How the little girl with ‘toddler Alzheimer’s’ is losing her words

The parents of 1-year-old Marian are now desperately fundraising to help save her


The devastated parents of a 1-year-old girl diagnosed with Niemann-Pick disease type C (NPC) – described as childhood or toddler’s Alzheimer’s (though it affects adults, too) – have set up a Go Fund Me page to help raise money for further clinical trials that could save her life.


Marian McGlocklin’s mum and dad, Sara and Paul, from southern California, received the news about their little girl’s health back in February. The terrible condition – for which there is currently no recognised cure – means the toddler is starting to forget how to eat, speak and even breathe.

Niemann-Pick disease type C (NPC) affects less than 1 in 120,000 children worldwide, and Marian’s family are hoping that trials of a new drug could stop her disease progressing further.

Without the treatment, Marian would be more likely to develop Alzheimer’s as an adult, although her condition is generally regarded as life threatening, with little ones not expected to survive past the age of 5 if diagnosed as a baby.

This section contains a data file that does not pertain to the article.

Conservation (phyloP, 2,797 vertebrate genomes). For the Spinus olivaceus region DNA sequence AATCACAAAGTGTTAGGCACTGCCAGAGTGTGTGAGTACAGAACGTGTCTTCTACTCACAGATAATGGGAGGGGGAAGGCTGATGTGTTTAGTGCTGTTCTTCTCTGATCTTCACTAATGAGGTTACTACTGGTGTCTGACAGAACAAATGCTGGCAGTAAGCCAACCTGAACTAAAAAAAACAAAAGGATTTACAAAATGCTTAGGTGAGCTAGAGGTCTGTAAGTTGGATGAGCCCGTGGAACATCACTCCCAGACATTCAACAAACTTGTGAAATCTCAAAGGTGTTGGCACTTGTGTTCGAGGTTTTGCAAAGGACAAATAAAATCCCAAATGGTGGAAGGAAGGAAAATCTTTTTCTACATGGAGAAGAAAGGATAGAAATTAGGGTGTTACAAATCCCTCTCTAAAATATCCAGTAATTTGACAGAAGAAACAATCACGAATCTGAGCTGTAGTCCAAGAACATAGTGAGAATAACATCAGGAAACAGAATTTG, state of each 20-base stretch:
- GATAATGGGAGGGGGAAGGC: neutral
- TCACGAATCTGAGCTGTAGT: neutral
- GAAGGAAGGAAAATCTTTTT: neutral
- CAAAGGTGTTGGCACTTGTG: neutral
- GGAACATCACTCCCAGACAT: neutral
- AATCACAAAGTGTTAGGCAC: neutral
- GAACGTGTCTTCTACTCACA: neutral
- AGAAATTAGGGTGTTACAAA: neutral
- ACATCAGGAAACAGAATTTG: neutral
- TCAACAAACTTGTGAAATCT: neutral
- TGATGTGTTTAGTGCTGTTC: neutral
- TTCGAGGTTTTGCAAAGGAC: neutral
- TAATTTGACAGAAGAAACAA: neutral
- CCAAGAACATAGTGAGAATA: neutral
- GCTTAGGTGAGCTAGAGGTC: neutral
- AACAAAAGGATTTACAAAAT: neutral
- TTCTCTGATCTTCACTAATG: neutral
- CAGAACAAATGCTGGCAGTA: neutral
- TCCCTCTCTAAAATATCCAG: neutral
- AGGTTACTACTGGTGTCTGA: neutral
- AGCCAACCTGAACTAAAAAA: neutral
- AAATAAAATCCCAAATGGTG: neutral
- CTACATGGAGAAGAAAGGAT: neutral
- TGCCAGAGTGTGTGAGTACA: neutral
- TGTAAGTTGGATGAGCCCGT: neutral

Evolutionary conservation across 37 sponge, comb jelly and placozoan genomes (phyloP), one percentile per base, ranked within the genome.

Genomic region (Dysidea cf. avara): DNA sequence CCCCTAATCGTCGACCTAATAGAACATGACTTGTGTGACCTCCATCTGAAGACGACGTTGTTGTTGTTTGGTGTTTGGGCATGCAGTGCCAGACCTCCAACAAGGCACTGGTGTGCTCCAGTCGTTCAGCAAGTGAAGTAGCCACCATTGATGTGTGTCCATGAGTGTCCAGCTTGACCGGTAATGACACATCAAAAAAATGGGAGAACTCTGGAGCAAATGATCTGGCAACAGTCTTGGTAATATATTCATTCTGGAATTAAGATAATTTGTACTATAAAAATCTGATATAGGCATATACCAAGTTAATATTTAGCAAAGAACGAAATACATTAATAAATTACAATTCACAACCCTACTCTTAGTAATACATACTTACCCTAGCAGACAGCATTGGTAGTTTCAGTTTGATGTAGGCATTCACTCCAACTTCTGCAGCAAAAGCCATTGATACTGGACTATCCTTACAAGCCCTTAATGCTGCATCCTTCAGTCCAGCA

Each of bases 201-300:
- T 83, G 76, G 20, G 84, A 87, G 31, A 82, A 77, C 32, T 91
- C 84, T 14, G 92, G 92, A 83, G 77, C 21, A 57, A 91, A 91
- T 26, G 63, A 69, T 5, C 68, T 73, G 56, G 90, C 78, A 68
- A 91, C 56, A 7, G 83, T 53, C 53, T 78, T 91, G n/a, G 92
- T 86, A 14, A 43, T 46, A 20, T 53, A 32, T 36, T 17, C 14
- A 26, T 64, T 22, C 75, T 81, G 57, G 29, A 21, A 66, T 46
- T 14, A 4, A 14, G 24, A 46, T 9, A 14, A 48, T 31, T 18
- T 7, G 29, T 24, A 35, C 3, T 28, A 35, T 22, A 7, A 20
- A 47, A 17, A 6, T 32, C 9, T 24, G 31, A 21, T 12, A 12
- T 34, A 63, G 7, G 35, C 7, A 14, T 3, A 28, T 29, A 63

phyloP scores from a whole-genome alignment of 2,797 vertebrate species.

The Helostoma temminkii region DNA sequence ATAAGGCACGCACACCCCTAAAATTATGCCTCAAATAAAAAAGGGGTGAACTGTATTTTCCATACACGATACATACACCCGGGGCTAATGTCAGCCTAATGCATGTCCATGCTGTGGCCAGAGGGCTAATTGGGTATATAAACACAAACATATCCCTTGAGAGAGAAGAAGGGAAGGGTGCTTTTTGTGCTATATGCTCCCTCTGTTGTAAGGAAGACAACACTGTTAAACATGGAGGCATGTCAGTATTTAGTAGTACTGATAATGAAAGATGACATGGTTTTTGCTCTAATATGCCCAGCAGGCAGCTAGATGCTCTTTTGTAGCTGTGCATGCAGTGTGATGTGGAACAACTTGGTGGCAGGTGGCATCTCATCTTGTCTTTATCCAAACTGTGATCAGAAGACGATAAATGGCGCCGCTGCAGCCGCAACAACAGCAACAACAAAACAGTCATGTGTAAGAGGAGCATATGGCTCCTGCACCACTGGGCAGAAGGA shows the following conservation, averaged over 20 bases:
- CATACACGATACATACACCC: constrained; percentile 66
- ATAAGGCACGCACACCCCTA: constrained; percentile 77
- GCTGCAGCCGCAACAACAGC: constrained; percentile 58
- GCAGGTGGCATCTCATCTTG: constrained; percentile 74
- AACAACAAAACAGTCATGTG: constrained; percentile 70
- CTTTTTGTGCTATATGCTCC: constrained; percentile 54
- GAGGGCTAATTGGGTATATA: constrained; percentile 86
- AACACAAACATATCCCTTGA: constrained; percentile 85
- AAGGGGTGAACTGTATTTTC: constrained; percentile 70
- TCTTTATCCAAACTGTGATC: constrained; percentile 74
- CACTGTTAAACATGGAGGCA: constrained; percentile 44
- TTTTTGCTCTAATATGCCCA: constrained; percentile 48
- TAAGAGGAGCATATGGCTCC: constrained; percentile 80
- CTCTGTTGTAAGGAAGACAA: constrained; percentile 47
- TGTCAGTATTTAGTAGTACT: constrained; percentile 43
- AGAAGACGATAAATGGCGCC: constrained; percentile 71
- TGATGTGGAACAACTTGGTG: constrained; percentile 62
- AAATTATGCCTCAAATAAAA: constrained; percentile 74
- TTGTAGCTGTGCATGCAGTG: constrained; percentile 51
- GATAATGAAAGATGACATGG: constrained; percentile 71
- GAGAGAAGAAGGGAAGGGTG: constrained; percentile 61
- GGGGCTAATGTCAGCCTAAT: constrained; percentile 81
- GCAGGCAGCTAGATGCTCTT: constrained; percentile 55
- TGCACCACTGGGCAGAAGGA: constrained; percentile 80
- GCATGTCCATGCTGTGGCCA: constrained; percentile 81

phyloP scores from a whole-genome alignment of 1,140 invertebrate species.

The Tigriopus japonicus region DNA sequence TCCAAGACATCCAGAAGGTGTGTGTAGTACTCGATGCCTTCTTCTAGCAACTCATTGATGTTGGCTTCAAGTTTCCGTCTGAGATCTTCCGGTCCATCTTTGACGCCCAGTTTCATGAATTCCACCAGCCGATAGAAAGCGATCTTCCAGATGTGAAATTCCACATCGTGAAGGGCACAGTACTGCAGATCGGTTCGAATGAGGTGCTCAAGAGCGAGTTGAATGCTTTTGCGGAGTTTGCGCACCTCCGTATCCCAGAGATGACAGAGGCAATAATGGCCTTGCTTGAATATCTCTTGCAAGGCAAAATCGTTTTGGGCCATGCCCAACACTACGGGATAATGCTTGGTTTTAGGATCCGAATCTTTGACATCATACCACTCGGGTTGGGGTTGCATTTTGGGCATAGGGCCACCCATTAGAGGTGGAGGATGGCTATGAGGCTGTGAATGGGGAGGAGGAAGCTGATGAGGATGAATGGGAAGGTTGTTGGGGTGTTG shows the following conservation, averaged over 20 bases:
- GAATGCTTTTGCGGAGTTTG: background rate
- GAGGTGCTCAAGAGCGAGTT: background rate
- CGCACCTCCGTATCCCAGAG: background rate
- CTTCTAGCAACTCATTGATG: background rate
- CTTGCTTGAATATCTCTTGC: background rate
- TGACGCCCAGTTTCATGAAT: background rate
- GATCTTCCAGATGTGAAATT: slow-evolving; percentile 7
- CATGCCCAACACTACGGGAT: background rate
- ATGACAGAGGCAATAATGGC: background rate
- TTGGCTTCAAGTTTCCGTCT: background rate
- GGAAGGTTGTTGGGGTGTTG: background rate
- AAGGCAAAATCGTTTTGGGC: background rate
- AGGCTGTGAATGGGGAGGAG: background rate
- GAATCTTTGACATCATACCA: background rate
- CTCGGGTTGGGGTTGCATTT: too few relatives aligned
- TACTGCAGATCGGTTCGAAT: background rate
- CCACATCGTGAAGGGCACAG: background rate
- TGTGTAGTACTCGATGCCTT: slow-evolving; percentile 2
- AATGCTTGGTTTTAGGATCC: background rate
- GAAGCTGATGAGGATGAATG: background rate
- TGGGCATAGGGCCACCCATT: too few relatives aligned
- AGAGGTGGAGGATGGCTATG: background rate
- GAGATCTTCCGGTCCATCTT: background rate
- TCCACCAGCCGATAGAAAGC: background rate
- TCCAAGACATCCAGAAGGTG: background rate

Marian’s parents were told of drug trials of Cyclodextrin (VTS 270) in Chicago which could stabilise their daughter, and the little girl is now taking the meds, flying to the hospital every 2 weeks from the family home.

The pair first noticed there was something wrong with Marian when she was born. Writing on her Go Fund Me page Sara says they knew there was something ‘slightly unexpected’ as ‘her legs was so thin and she felt so delicate’.

By the time she was 9 months old, Marian began to say some words, but soon forgot them.   

“We noticed Marian wasn’t reaching certain milestones on time, at first doctors told us there was nothing wrong with her and it took seven months for us to finally get a diagnosis,” Sara told the Sun.

“When she was around nine months old she learnt how to say ‘hi’ and ‘bye’ but suddenly one day stopped saying them regularly.

“Paul and I noticed this happening on a few occasions with new words or actions that she learnt.”

Fortunately, the current drug trials are working well, and Marian is still able to recognise her parents and reach some new milestones. 

“She remembers who we are and doesn’t have any of the advanced symptoms just yet, but she does have a few early symptoms including forgetfulness,” Sara explained, adding that Marian had even now taken her first steps. 

The family now want to raise money so that Marian can continue her treatment, and that further research and trails into Niemann-Pick disease type C (NPC) can be undertaken to benefit her and other children.

“We are so lucky that Marian has been allowed access to this investigative treatment, without it she would likely die which is terrifying,” Sara says. 

What a horrible, horrible thing for this family to go through. Our thoughts, love and prayers are with them ? ?

 Pics: GoFundMe/Hope for Marian

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